Creating your own OpenID Connect server with ASOS: registering the middleware in the ASP.NET Core pipeline

In the previous post (Choosing the right flow(s)), we saw the differences between the various OAuth2/OpenID Connect flows. In this one, we'll see how to reference the ASOS package and how to register it in the ASP.NET Core pipeline.


Referencing the OpenID Connect server middleware package

This post was updated to reflect the latest changes introduced in the 1.0.0 RTM version of ASOS.

To reference ASOS, simply add "AspNet.Security.OpenIdConnect.Server": "1.0.0" under the dependencies node of your .csproj file:

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<Project Sdk="Microsoft.NET.Sdk.Web">
<ItemGroup>
<PackageReference Include="AspNet.Security.OpenIdConnect.Server" Version="1.0.0" />
</ItemGroup>
</Project>

Referencing the OAuth2 validation middleware

You'll also need to add the validation middleware, in charge of verifying/decrypting the tokens produced by ASOS and protecting your API endpoints:

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<Project Sdk="Microsoft.NET.Sdk.Web">
<ItemGroup>
<PackageReference Include="AspNet.Security.OAuth.Validation" Version="1.0.0" />
</ItemGroup>
</Project>

The validation middleware is similar to the JWT bearer middleware developed by the ASP.NET team but was specifically designed to use the encrypted tokens issued by ASOS and to offer a much easier experience (it doesn't require any explicit configuration by default).

Starting with ASOS beta5, JWT is no longer the default format for access tokens, but is still supported natively. To use JWT tokens instead of opaque/encrypted tokens, follow the steps below:

  • Remove the reference to AspNet.Security.OAuth.Validation in project.json.
  • Remove the validation middleware registration (app.UseOAuthValidation()),
  • Reference the Microsoft.AspNetCore.Authentication.JwtBearer package.
  • Register the JWT middleware using app.UseJwtBearerAuthentication().
  • Assign options.AccessTokenHandler = new JwtSecurityTokenHandler() to override the default format.

Registering the services required by the OpenID Connect server middleware

For ASOS to work properly, you need to register the authentication services in the DI container:

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public class Startup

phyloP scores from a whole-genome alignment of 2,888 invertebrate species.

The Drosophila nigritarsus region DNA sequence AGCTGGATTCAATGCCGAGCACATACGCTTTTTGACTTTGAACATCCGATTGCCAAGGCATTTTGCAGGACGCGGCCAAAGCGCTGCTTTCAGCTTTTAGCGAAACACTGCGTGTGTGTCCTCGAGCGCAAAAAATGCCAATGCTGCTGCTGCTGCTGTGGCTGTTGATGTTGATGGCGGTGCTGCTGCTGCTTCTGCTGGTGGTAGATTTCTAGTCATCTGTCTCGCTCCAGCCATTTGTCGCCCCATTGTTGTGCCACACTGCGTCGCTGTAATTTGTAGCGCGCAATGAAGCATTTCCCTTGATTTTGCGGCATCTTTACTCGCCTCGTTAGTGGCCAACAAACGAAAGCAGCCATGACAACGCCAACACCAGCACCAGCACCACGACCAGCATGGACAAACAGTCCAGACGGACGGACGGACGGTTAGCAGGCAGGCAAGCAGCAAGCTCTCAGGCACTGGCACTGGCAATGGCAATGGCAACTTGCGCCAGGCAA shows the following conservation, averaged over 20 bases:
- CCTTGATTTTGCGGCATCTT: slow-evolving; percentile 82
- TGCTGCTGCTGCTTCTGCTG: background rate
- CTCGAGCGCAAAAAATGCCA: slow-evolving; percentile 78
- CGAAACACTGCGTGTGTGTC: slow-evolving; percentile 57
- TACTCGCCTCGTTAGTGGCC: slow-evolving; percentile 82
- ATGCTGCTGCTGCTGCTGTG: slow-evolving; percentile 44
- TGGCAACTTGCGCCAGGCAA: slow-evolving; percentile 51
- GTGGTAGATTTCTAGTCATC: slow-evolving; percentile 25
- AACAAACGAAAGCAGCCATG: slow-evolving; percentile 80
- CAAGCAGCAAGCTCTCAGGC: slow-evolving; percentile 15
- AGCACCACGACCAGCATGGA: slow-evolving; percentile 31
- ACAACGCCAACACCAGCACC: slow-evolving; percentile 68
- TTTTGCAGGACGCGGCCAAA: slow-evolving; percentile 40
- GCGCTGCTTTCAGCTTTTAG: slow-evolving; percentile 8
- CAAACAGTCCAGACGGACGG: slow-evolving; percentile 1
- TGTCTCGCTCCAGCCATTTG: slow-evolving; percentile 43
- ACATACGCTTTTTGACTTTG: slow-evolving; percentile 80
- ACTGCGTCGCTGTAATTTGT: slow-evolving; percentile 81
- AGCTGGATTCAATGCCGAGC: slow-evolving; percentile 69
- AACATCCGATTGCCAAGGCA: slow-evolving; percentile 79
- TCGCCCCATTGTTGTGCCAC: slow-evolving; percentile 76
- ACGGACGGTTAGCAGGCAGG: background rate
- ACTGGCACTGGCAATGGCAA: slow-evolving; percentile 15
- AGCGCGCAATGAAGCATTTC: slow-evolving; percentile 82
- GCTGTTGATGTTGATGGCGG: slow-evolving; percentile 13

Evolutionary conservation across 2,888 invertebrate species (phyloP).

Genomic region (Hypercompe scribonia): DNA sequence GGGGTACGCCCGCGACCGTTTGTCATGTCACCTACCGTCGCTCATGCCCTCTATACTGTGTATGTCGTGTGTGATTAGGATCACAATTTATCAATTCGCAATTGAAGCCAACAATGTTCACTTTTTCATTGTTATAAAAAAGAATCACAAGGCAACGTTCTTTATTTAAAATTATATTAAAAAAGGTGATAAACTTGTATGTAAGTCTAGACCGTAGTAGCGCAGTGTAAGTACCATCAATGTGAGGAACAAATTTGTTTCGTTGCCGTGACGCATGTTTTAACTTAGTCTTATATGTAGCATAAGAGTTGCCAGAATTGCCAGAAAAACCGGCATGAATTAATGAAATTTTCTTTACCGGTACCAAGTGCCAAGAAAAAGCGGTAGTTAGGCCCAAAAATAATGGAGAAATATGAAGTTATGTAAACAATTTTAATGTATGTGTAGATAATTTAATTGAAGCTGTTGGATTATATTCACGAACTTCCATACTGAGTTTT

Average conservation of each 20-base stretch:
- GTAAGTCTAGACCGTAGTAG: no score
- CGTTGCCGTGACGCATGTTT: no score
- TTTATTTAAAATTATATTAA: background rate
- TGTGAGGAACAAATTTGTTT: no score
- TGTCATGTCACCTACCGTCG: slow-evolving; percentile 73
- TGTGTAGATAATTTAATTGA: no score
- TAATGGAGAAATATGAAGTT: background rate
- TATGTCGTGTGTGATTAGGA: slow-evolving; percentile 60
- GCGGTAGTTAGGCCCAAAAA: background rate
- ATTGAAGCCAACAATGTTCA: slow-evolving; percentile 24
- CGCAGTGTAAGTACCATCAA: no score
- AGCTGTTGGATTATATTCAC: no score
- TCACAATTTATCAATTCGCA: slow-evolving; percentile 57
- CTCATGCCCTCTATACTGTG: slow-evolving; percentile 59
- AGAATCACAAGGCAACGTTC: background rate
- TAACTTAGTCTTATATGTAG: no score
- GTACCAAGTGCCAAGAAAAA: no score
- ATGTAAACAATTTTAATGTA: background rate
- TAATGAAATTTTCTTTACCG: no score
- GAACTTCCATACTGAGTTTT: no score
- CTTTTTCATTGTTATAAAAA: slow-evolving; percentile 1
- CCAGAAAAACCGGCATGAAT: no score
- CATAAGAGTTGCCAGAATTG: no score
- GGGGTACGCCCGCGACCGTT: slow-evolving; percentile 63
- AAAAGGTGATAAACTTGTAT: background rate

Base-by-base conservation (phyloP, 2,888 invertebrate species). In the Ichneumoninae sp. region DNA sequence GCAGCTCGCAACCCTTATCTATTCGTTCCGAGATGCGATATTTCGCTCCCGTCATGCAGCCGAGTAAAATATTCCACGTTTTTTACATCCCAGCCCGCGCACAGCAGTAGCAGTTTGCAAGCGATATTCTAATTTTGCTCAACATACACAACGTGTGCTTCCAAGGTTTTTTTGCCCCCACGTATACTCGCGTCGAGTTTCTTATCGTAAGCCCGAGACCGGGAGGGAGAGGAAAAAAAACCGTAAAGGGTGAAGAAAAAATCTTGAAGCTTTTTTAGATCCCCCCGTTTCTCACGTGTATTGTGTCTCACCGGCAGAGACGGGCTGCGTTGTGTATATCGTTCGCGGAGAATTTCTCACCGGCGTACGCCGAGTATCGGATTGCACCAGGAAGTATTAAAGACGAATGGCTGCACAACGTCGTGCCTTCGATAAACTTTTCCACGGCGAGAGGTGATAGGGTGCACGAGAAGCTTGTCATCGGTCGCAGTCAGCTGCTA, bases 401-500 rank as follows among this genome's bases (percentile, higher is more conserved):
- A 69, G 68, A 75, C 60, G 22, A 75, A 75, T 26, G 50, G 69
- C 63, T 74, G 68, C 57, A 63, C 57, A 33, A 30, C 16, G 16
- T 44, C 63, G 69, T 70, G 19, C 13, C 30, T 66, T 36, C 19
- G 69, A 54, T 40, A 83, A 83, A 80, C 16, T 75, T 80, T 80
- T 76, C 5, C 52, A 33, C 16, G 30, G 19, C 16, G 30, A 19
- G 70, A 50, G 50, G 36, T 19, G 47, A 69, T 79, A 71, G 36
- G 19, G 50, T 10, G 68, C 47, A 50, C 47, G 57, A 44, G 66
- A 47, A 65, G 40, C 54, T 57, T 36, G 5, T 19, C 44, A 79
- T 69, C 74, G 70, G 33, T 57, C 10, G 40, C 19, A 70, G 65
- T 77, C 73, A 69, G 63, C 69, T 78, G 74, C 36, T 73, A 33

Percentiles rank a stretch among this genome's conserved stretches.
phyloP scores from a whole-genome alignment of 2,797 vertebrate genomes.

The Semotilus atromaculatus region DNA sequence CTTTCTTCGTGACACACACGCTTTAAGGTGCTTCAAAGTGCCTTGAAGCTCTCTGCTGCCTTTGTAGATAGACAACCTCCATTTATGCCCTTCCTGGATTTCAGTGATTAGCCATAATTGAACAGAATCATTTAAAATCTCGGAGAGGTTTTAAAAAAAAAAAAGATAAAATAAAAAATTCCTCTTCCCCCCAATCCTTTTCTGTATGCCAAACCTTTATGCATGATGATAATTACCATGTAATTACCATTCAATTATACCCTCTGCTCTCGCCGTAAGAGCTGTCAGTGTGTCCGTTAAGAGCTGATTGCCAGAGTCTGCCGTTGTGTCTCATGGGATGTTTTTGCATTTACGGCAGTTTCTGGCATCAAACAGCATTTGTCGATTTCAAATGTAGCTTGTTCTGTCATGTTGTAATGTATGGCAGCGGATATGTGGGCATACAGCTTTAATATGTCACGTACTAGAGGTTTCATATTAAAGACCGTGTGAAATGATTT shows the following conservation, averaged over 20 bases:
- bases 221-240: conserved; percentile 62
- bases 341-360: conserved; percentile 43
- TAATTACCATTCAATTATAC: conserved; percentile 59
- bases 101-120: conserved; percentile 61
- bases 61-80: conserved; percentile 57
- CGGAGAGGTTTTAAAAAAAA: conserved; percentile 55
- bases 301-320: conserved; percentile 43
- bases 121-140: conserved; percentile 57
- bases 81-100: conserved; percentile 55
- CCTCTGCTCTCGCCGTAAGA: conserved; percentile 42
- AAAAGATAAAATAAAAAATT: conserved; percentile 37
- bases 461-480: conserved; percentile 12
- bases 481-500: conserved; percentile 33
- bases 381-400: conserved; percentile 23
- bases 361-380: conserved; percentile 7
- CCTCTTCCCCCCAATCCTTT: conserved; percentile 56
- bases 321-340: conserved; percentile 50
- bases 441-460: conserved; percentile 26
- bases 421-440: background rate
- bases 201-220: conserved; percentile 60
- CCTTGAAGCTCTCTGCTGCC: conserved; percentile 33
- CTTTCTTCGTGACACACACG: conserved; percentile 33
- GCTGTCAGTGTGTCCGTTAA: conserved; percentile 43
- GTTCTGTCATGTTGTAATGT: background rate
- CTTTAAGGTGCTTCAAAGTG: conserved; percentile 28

{
public void ConfigureServices(IServiceCollection services)
{
services.AddAuthentication();
}
}

Register the OpenID Connect server and the validation middleware in the ASP.NET Core pipeline

Make sure to always put the validation middleware at the top of your pipeline: if the validation middleware is not at the right place, requests won't be correctly authenticated when reaching the next middleware (e.g MVC).

The same remark applies to the OpenID Connect server middleware, that must be inserted before ASP.NET Core MVC to handle authorization and logout requests correctly.

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public class Startup
{
public void Configure(IApplicationBuilder app)
{
// Calling app.UseOAuthValidation() will register the middleware
// in charge of validating the bearer tokens issued by ASOS.
app.UseOAuthValidation();
// Alternatively, you can also register the JWT middleware
// if you don't want to use opaque tokens (the default format).
// In this case, comment or remove the previous line.
// app.UseJwtBearerAuthentication(new JwtBearerOptions
// {
// Audience = "http://localhost:58292/",
// Authority = "http://localhost:58292/",
// RequireHttpsMetadata = false,
// });
app.UseOpenIdConnectServer(options =>
{
// Create your own authorization provider by subclassing
// the OpenIdConnectServerProvider base class.
options.Provider = new AuthorizationProvider();
// Enable the authorization and token endpoints.
options.AuthorizationEndpointPath = "/connect/authorize";
options.TokenEndpointPath = "/connect/token";
// During development, you can set AllowInsecureHttp
// to true to disable the HTTPS requirement.
options.AllowInsecureHttp = true;
// Note: uncomment this line to issue JWT tokens.
// options.AccessTokenHandler = new JwtSecurityTokenHandler();
});
}
}

Next part: Creating your own authorization provider.